‘Giving December’ campaign tries to foster culture of private giving in Japan

by May Masangkay

Staff Writer

Donate more. Invest in the future of society.

This is the call being made by a network of nonprofit groups, local governments, companies, universities and other entities across Japan as they join hands to organize projects nationwide mainly in December to foster the “culture of giving.”

Under an awareness campaign dubbed “Giving December,” organizers want to inspire the public to give in a country where the spirit of donating may not be as deeply rooted as in the United States and Europe.

While the 2011 earthquake-tsunami and nuclear disasters did boost individual donations and helped heighten people’s resolve to reach out and help one another, a survey indicated such contributions still fall short.

“The amount of donations in Japan is small among the advanced countries,” said Hiroshi Komiyama, head of the promotion committee for this year’s “Giving December” drive, adding that compared with the United States and countries in Europe, Japan “lags behind” in terms of individual contributions.

Marking its third year, the private sector-led initiative will see for the first time the involvement of partner organizations from all 47 prefectures.

For next month, about 500 entities, up from 397 in 2016, will participate, and a total of 125 projects will be carried out, according to Masataka Uo, head of the committee’s secretariat. Last year, there were 71 projects.

Uo, president and CEO of the Japan Fundraising Association, one of the key drivers of the initiative, introduced the findings of a survey, conducted biennially by his group, on the state of donations in Japan. The survey was conducted on a random sample of 5,000 men and women ranging in age from 20 to 79.

It found that the total amount of individual donations in Japan for 2016 stood at ¥775.6 billion ($6.8 billion), up from ¥740.9 billion and equivalent to 0.14 percent of Japan’s nominal gross domestic product in fiscal 2016.

Donations include those given to emergency disaster relief, religious-related activities and the Japanese Red Cross Society. By gender, male donors accounted for 42 percent, while their female counterparts were slightly higher at 48.7 percent.

The survey found that individual donations in 2009 and 2010 were at around the 30 percent level but jumped to 68.6 percent in 2011, reflecting a surge in donations after the 2011 catastrophes.

While the figure fell to 46.7 percent in 2012, the amount of individual donations thereafter stayed at the 40 percent level.

That the figure did not revert to pre-2011 levels indicates a change in the people’s mentality of giving, said Komiyama, chairman of the Institute of Mitsubishi Research Institute. But he added that officials are still “not satisfied” with where Japan stands.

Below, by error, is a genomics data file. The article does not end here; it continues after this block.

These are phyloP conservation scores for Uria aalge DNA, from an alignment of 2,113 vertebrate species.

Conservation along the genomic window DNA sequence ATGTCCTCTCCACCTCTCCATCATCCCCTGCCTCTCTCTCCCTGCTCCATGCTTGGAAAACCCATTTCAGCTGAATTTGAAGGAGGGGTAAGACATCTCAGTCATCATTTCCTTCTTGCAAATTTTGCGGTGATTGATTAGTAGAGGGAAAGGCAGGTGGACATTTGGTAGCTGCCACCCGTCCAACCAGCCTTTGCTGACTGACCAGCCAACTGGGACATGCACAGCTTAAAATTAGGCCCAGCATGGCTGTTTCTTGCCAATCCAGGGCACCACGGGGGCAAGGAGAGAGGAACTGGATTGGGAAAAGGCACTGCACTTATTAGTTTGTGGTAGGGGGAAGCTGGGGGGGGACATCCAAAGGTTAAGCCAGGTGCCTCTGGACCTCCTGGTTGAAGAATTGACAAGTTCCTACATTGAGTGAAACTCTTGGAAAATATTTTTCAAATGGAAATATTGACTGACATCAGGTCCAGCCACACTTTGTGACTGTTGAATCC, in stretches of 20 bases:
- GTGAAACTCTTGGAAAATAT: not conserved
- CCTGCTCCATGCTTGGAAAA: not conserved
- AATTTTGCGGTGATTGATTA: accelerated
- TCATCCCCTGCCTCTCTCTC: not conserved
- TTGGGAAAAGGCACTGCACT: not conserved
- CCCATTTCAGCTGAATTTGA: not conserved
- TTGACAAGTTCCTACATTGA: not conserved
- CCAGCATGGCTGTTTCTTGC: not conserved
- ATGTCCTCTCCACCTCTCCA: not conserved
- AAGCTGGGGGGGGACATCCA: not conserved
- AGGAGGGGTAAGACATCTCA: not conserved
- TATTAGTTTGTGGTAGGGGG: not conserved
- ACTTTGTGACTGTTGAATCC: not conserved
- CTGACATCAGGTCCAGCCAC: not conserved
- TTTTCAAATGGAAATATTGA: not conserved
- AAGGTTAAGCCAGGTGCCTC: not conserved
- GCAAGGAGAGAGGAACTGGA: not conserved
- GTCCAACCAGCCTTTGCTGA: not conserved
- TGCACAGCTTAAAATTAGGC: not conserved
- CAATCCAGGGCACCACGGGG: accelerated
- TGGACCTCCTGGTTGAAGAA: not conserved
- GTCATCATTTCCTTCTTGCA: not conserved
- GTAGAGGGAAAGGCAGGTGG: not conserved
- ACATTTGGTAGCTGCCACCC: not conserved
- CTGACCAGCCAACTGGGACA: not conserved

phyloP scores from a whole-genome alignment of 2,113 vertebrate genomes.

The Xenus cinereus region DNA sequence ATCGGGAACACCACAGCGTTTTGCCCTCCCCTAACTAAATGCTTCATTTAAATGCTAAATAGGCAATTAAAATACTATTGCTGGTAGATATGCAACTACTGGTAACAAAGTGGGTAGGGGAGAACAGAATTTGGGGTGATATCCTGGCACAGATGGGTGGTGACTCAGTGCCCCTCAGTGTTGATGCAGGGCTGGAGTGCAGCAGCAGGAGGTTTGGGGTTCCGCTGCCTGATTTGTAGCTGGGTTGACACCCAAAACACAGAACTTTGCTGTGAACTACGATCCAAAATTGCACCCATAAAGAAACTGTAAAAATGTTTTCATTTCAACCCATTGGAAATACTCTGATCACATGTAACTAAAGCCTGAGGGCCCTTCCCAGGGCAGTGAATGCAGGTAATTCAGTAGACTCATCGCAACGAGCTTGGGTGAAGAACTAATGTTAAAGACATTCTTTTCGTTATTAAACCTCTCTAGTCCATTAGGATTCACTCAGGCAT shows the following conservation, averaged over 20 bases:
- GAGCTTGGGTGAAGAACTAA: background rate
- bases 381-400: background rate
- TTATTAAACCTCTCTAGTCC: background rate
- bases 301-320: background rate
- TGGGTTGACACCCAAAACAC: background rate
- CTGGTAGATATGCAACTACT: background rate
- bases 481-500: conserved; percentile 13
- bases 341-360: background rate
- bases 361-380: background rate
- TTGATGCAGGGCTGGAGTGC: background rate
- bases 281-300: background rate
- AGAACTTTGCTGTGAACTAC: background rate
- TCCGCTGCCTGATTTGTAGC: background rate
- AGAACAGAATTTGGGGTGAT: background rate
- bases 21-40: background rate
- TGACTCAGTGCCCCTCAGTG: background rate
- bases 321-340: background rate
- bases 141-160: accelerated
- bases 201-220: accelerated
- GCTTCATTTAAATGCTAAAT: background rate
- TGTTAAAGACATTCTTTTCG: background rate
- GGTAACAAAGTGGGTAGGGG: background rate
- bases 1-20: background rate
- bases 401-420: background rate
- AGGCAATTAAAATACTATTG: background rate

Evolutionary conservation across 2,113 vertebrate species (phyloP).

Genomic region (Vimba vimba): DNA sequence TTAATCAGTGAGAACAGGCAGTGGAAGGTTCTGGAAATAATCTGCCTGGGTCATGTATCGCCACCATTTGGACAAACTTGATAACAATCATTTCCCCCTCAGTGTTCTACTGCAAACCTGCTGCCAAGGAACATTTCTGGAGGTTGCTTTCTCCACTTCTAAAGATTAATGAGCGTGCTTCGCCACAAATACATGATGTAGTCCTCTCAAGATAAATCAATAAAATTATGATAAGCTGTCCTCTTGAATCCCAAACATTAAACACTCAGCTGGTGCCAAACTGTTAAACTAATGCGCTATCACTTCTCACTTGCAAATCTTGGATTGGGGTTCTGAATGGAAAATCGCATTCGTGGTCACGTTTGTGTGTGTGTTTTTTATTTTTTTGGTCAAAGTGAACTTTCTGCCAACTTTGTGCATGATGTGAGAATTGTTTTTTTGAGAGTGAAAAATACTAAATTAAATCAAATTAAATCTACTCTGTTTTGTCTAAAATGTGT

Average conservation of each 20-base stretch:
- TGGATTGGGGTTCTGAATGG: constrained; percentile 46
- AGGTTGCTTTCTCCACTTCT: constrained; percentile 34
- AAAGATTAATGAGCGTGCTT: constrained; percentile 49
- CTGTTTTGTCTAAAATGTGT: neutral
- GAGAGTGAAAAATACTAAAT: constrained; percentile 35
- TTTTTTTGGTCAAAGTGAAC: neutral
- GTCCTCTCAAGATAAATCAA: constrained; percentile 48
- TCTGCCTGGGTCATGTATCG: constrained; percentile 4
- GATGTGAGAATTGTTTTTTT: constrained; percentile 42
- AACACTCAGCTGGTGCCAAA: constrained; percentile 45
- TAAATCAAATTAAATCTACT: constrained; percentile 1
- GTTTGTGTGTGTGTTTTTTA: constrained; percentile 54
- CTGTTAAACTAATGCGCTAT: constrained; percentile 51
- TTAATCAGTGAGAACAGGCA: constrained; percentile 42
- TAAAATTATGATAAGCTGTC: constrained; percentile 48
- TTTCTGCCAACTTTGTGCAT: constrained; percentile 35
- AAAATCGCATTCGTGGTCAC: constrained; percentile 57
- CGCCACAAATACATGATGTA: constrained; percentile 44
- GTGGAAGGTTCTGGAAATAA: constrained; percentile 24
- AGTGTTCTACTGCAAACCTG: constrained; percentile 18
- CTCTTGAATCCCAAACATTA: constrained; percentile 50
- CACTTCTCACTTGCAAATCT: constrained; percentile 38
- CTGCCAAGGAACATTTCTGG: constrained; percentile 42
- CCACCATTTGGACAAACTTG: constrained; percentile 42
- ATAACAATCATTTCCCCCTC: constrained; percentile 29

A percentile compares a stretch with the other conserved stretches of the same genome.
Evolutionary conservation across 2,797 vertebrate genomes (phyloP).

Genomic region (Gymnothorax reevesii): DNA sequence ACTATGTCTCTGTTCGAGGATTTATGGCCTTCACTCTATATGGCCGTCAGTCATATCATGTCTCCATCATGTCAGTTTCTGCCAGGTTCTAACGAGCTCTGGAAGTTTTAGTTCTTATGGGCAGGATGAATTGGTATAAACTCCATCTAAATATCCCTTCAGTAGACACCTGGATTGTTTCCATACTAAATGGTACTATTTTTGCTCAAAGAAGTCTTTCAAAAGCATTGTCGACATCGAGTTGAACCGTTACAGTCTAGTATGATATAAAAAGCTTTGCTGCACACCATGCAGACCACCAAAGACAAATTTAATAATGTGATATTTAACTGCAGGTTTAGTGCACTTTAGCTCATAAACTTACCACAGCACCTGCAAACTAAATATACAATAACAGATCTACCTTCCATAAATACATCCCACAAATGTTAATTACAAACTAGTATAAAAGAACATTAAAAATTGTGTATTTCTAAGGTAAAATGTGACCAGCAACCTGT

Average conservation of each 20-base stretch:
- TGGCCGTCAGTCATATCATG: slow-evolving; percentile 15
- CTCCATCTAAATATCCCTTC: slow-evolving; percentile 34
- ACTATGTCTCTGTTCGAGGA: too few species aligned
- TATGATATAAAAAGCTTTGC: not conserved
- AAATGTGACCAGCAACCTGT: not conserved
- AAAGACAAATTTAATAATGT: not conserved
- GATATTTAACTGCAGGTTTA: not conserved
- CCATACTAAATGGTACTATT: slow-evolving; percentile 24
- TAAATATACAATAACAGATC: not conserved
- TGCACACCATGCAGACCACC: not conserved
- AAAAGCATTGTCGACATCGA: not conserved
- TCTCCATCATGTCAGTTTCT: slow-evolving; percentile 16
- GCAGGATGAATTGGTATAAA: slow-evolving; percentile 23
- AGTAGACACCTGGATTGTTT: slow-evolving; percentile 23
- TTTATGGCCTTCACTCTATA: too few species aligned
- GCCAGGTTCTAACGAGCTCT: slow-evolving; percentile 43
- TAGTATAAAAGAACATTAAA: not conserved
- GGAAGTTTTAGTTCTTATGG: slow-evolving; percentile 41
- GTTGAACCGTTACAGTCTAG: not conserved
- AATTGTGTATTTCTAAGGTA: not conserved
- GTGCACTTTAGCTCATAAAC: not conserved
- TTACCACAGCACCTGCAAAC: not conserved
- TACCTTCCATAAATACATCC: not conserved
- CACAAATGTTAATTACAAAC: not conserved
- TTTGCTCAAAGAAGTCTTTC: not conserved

The association cited data from different sources, including the Giving USA Foundation and Charities Aid Foundation in Britain, showing that individual donations in the United States came to $282 billion, which is equivalent to about ¥30.67 trillion.

For Britain, the figure was £9.7 billion, or about ¥1.5 trillion.

To close the gap, organizers hope that projects under the “Giving December” initiative will instill in the people, including youth, the joy of giving and the benefits of charity translated into positive changes in society.

An initiative by high school students to produce an original stamp, or digital sticker, on LINE, a popular messaging app in Japan, is among the 125 projects.

Local or company mascots — collectively known as “yuru-kyara,” which literally means “loose characters” for their laid-back feel — will be officially certified to promote the cause.

On the corporate side, a restaurant in Sendai will offer customers a special drink menu in which part of the proceeds will go to charity.

The “HEROs Award” will be presented to athletes to recognize their philanthropic activities through sports, while Gaba, an English-language school, will hold an event where people discuss charity in English.

The “Giving December” program, which began in 2015, has been generating support, including from celebrities. Lending support for this cause, Microsoft Corp. co-founder Bill Gates spoke at a forum that year to discuss philanthropy and innovation.

Overseas, there is a “Giving Tuesday” campaign involving more than 98 countries, including the United States and Canada. Launched in 2012, the movement sets the Tuesday after Thanksgiving as the day of giving. For this year, it falls on Nov. 28.

At a time when the Japanese government is focused on tackling its ballooning debt and issues such as social security, Komiyama underlined the pivotal role of donations in helping projects for public interest and called for the need for the nation to tap into the potential of donations.

“It is necessary to foster a culture of giving” in Japan, Komiyama said.